Wednesday, July 13, 2011

Baseball Statistics

If you thought the world of hats had some ridiculously specific knowledge, wait ‘til you meet baseball statistics.

Baseball stats are the main component of sabermetrics, the objective analysis of baseball performance. The field is fraught with abbreviations and equations, so let’s start with the most basic batting stats: AB denotes the number of times per season a player is at batrecords how often a batter reaches first base due to an uncaught hitand R measures how often a player crosses home plate to score a run. Similarly, HR reflects total homeruns – a hit that allows the batter to circle all bases in one play.

Batting average (BA or AVG) is one of the most important stats, calculated by dividing a player’s total hits (H) by the number of times they were at bat (AB). A perfect batting average would be 1.000 (one thousand), but a .300 (three hundred) is considered excellent.

A player’s RBI (Runs batted in) increases whenever a hit allows that player or a teammate to score a run. This may result from a successful hit or a homerun, but a batter can better their RBI through sacrifice plays, which allow other runners to score even though the batter's hit ball is caught. If a player has the highest RBI, AVG, and number of HRs in the league, he is awarded the Triple Crown.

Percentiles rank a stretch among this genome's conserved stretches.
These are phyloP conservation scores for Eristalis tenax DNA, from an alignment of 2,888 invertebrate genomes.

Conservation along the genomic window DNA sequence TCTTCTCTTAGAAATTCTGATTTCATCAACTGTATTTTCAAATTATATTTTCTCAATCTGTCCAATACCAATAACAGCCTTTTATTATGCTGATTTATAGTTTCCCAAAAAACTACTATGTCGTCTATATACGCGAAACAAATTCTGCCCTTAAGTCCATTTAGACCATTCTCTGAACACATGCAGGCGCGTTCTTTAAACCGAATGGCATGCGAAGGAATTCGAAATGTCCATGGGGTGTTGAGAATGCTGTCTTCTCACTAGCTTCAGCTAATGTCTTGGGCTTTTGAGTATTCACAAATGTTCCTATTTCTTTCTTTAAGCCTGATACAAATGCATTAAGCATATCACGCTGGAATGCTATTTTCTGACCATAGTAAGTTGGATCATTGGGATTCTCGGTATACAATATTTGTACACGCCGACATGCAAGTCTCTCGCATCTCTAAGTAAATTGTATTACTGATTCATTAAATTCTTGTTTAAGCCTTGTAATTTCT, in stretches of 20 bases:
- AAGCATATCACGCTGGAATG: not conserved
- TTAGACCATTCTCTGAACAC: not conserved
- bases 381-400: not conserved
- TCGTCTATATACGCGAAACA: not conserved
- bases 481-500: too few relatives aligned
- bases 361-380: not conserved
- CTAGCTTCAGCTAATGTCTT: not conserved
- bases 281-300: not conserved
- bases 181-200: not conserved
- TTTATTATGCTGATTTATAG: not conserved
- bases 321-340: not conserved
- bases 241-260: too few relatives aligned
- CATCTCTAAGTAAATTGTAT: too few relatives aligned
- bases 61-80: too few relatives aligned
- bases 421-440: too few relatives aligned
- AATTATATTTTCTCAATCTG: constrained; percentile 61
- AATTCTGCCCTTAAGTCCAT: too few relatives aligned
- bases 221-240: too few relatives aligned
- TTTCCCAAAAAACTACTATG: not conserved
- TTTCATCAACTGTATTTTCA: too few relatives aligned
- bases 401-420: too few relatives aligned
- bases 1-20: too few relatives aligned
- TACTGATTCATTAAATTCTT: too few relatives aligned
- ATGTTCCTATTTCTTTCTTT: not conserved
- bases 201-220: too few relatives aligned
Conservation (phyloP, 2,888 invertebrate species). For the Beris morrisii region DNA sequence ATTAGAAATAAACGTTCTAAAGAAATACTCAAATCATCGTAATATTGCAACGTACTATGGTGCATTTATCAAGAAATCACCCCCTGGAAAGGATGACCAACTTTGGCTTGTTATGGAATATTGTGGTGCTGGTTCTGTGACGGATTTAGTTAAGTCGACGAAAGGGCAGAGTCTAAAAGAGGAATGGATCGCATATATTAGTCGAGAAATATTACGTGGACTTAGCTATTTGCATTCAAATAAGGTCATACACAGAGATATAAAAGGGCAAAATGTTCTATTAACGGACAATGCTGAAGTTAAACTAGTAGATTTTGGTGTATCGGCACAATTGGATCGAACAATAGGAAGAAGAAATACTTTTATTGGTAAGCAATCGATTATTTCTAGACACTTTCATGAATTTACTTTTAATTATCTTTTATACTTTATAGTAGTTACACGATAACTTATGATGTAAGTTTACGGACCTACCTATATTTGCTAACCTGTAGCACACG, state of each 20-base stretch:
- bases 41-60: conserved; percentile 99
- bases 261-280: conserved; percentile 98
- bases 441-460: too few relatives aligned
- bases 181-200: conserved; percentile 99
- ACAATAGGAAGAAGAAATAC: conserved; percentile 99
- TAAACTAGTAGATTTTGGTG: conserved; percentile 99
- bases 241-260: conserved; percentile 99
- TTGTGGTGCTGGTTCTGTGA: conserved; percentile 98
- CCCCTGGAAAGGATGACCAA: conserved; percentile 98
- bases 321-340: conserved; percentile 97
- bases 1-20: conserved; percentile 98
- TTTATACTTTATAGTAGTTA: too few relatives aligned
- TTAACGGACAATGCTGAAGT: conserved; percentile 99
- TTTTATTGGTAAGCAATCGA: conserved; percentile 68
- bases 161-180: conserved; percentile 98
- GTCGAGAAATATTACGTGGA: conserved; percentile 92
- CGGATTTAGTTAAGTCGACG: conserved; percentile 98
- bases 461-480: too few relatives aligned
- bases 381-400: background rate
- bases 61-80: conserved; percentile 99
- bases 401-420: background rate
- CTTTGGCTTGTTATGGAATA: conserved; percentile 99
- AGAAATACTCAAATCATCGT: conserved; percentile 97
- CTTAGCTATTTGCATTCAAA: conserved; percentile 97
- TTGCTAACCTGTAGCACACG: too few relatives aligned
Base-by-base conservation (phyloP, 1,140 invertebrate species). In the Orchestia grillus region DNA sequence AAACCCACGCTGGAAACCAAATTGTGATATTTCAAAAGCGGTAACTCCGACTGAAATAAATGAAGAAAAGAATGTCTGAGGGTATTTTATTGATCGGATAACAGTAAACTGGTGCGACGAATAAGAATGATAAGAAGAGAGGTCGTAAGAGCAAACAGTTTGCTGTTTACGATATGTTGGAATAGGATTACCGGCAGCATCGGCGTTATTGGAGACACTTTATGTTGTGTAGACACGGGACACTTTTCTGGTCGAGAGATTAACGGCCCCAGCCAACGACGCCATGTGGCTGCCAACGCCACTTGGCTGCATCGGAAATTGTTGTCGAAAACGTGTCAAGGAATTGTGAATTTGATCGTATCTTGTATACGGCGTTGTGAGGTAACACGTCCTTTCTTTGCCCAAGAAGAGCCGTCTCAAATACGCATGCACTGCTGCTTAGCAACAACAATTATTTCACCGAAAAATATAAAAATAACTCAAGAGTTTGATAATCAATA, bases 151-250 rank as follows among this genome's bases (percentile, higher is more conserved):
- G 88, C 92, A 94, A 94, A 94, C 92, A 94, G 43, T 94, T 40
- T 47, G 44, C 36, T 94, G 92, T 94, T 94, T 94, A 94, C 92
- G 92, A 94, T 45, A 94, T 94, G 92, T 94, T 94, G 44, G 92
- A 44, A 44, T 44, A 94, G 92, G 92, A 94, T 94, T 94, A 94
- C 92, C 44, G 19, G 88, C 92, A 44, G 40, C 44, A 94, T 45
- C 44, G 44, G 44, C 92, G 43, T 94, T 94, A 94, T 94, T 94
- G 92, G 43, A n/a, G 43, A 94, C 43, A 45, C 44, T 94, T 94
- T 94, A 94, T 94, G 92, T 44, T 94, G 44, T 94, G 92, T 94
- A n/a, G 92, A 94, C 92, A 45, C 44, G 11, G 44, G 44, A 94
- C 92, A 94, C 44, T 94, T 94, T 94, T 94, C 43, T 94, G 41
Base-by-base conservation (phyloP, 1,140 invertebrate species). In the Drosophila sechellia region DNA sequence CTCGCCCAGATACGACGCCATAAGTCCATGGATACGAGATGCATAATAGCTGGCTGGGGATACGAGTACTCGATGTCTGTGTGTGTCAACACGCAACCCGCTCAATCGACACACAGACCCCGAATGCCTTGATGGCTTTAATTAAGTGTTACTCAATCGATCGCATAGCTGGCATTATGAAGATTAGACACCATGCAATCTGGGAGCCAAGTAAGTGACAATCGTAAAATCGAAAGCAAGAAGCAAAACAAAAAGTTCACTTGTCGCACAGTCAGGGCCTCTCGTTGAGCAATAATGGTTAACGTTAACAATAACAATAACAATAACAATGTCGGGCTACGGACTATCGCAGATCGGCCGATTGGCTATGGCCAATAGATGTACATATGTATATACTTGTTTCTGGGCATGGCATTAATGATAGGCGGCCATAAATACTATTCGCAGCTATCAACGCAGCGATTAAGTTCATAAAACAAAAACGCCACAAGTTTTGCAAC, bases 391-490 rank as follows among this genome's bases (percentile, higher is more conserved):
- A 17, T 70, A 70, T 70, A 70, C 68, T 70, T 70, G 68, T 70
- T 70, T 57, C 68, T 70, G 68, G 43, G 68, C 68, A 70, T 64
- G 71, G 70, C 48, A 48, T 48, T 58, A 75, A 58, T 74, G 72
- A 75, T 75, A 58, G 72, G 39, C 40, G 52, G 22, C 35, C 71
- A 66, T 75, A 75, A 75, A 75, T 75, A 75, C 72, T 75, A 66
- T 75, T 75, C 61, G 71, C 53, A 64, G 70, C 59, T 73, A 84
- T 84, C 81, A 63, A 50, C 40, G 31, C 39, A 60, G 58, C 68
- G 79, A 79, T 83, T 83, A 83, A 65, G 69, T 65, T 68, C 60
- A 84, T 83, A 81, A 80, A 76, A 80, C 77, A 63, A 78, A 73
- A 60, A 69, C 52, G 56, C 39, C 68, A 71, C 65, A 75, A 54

Pitching statistics are a separate set of figures that offer insight to a pitcher's performance: GP refers to pitchers total number of games played that season; IP show how many innings a player has pitched; GS reflects how many games the pitcher startedGF, how many games he finished; and CG, the number of complete games pitched, without relief from a second pitcher.

A player’s pitched strikeouts (SO or K) are also recorded, as are their total number of walks (BB). Likewise, hits (H), runs (R), and homeruns (HR) hit off a player’s pitches play a vital role. ER refers to the total runs earned off a pitcher, while the ERA shows the average ER per nine innings pitched. When it comes to ERA, the lower the better; the best ERA of all time is 1.82, set by the Chicago White Sox’s Ed Walsh.

Whereas a batter’s success is more determined by their personal performance, a pitcher’s career is closely tied to their team’s overall standing. refers to the number of games in which a pitcher took and kept the lead for his team, eventually winning the game; likewise, records loses. A pitcher who leads the league in W, SO, and ERA is eligible for the Triple Crown.

This is just a glance at baseball’s statistics; there were some important figures we didn’t get to cover. Introductory though it may be, hopefully this new knowledge will make America’s Pastime a little less puzzling.

Sources: 1, 2, 3